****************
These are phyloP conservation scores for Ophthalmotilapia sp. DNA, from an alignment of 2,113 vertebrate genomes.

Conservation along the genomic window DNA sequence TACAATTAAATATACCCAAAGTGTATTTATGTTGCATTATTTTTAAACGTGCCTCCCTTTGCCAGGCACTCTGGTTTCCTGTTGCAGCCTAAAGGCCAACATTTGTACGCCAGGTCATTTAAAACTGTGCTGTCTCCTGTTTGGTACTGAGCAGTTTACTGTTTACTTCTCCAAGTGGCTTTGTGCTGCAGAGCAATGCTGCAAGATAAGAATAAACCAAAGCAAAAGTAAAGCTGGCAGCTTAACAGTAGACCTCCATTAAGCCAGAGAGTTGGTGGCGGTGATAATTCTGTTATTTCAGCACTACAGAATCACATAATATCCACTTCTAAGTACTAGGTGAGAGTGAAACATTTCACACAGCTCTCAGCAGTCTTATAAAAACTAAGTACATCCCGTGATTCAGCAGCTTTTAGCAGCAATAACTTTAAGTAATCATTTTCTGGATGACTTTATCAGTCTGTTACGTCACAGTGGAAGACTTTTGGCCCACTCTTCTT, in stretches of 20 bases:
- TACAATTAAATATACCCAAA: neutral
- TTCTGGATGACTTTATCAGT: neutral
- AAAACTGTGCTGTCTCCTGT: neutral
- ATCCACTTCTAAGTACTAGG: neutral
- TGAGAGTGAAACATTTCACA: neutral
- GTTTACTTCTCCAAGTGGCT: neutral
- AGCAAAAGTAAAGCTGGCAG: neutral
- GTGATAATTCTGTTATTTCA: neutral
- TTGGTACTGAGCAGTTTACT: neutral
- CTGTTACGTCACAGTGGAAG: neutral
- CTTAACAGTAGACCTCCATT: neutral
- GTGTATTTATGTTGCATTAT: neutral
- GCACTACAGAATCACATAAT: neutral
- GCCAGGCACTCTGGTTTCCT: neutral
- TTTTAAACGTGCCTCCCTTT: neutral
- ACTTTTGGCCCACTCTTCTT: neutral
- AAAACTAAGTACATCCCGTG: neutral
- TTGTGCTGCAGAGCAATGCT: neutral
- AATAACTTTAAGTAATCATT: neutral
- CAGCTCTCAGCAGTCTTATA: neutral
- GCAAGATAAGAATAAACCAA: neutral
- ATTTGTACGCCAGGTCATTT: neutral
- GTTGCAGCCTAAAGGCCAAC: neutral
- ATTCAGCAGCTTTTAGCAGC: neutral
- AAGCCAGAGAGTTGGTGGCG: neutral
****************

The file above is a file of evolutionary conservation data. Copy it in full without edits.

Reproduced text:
These are phyloP conservation scores for Ophthalmotilapia sp. DNA, from an alignment of 2,113 vertebrate genomes.

Conservation along the genomic window DNA sequence TACAATTAAATATACCCAAAGTGTATTTATGTTGCATTATTTTTAAACGTGCCTCCCTTTGCCAGGCACTCTGGTTTCCTGTTGCAGCCTAAAGGCCAACATTTGTACGCCAGGTCATTTAAAACTGTGCTGTCTCCTGTTTGGTACTGAGCAGTTTACTGTTTACTTCTCCAAGTGGCTTTGTGCTGCAGAGCAATGCTGCAAGATAAGAATAAACCAAAGCAAAAGTAAAGCTGGCAGCTTAACAGTAGACCTCCATTAAGCCAGAGAGTTGGTGGCGGTGATAATTCTGTTATTTCAGCACTACAGAATCACATAATATCCACTTCTAAGTACTAGGTGAGAGTGAAACATTTCACACAGCTCTCAGCAGTCTTATAAAAACTAAGTACATCCCGTGATTCAGCAGCTTTTAGCAGCAATAACTTTAAGTAATCATTTTCTGGATGACTTTATCAGTCTGTTACGTCACAGTGGAAGACTTTTGGCCCACTCTTCTT, in stretches of 20 bases:
- TACAATTAAATATACCCAAA: neutral
- TTCTGGATGACTTTATCAGT: neutral
- AAAACTGTGCTGTCTCCTGT: neutral
- ATCCACTTCTAAGTACTAGG: neutral
- TGAGAGTGAAACATTTCACA: neutral
- GTTTACTTCTCCAAGTGGCT: neutral
- AGCAAAAGTAAAGCTGGCAG: neutral
- GTGATAATTCTGTTATTTCA: neutral
- TTGGTACTGAGCAGTTTACT: neutral
- CTGTTACGTCACAGTGGAAG: neutral
- CTTAACAGTAGACCTCCATT: neutral
- GTGTATTTATGTTGCATTAT: neutral
- GCACTACAGAATCACATAAT: neutral
- GCCAGGCACTCTGGTTTCCT: neutral
- TTTTAAACGTGCCTCCCTTT: neutral
- ACTTTTGGCCCACTCTTCTT: neutral
- AAAACTAAGTACATCCCGTG: neutral
- TTGTGCTGCAGAGCAATGCT: neutral
- AATAACTTTAAGTAATCATT: neutral
- CAGCTCTCAGCAGTCTTATA: neutral
- GCAAGATAAGAATAAACCAA: neutral
- ATTTGTACGCCAGGTCATTT: neutral
- GTTGCAGCCTAAAGGCCAAC: neutral
- ATTCAGCAGCTTTTAGCAGC: neutral
- AAGCCAGAGAGTTGGTGGCG: neutral